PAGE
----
The film "Titanic" is riddled with moral dilemmas. In one of the scenes, the owner of Star Line, the shipping company that owned the now-sinking Unsinkable, joins a lowered life-boat. The tortured expression on his face demonstrates that even he experiences more than unease at his own conduct. Prior to the disaster, he instructs the captain to adopt a policy dangerous to the ship. Indeed, it proves fatal. A complicating factor was the fact that only women and children were allowed by the officers in charge into the lifeboats. Another was the discrimination against Third Class passengers. The boats sufficed only to half the number of those on board and the First Class, High Society passengers were preferred over the Low-Life immigrants under deck.
Why do we all feel that the owner should have stayed on and faced his inevitable death? Because we judge him responsible for the demise of the ship.
Additionally, his wrong instructions - motivated by greed and the pursuit of celebrity - were a crucial contributing factor. The owner should have been punished (in his future) for things that he has done (in his past). This is intuitively appealing.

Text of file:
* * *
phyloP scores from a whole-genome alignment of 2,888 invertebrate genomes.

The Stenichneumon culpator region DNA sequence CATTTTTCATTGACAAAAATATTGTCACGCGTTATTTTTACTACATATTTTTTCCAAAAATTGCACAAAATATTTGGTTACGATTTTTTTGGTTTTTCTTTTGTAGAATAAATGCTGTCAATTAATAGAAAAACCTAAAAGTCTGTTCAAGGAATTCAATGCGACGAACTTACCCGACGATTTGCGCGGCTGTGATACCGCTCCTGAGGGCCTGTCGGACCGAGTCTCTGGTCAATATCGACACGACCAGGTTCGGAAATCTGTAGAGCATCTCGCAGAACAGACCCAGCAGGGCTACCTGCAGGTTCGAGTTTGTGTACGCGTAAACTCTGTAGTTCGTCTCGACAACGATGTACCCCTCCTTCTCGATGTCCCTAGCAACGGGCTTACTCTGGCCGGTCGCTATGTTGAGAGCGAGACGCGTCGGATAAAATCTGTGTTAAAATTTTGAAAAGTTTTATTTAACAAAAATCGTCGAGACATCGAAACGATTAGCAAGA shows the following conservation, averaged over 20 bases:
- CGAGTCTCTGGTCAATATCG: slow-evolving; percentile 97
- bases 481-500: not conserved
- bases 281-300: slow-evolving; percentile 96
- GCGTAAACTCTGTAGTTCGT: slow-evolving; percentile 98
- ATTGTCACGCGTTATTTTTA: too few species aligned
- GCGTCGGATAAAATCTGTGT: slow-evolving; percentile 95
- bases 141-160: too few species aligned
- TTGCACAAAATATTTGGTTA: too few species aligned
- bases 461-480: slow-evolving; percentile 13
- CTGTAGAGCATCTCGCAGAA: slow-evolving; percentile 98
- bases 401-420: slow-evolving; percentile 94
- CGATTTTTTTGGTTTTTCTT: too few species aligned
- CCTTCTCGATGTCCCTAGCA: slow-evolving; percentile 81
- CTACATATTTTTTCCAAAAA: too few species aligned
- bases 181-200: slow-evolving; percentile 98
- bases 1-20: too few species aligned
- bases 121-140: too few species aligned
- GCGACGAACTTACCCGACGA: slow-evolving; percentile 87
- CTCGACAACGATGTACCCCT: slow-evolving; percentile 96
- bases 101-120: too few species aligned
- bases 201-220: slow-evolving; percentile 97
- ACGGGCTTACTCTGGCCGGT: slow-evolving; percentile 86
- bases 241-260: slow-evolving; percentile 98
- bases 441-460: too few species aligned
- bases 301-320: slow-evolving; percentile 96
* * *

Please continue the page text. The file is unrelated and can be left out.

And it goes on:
Would we have rendered the same judgement had the Titanic's fate been the outcome of accident and accident alone? If the owner of the ship could have had no control over the circumstances of its horrible ending - would we have still condemned him for saving his life? Less severely, perhaps. So, the fact that a moral entity has ACTED (or omitted, or refrained from acting) in its past is essential in dispensing with future rewards or punishments.
The "product liability" approach also fits here. The owner (and his "long arms": manufacturer, engineers, builders, etc.) of the Titanic were deemed responsible because they...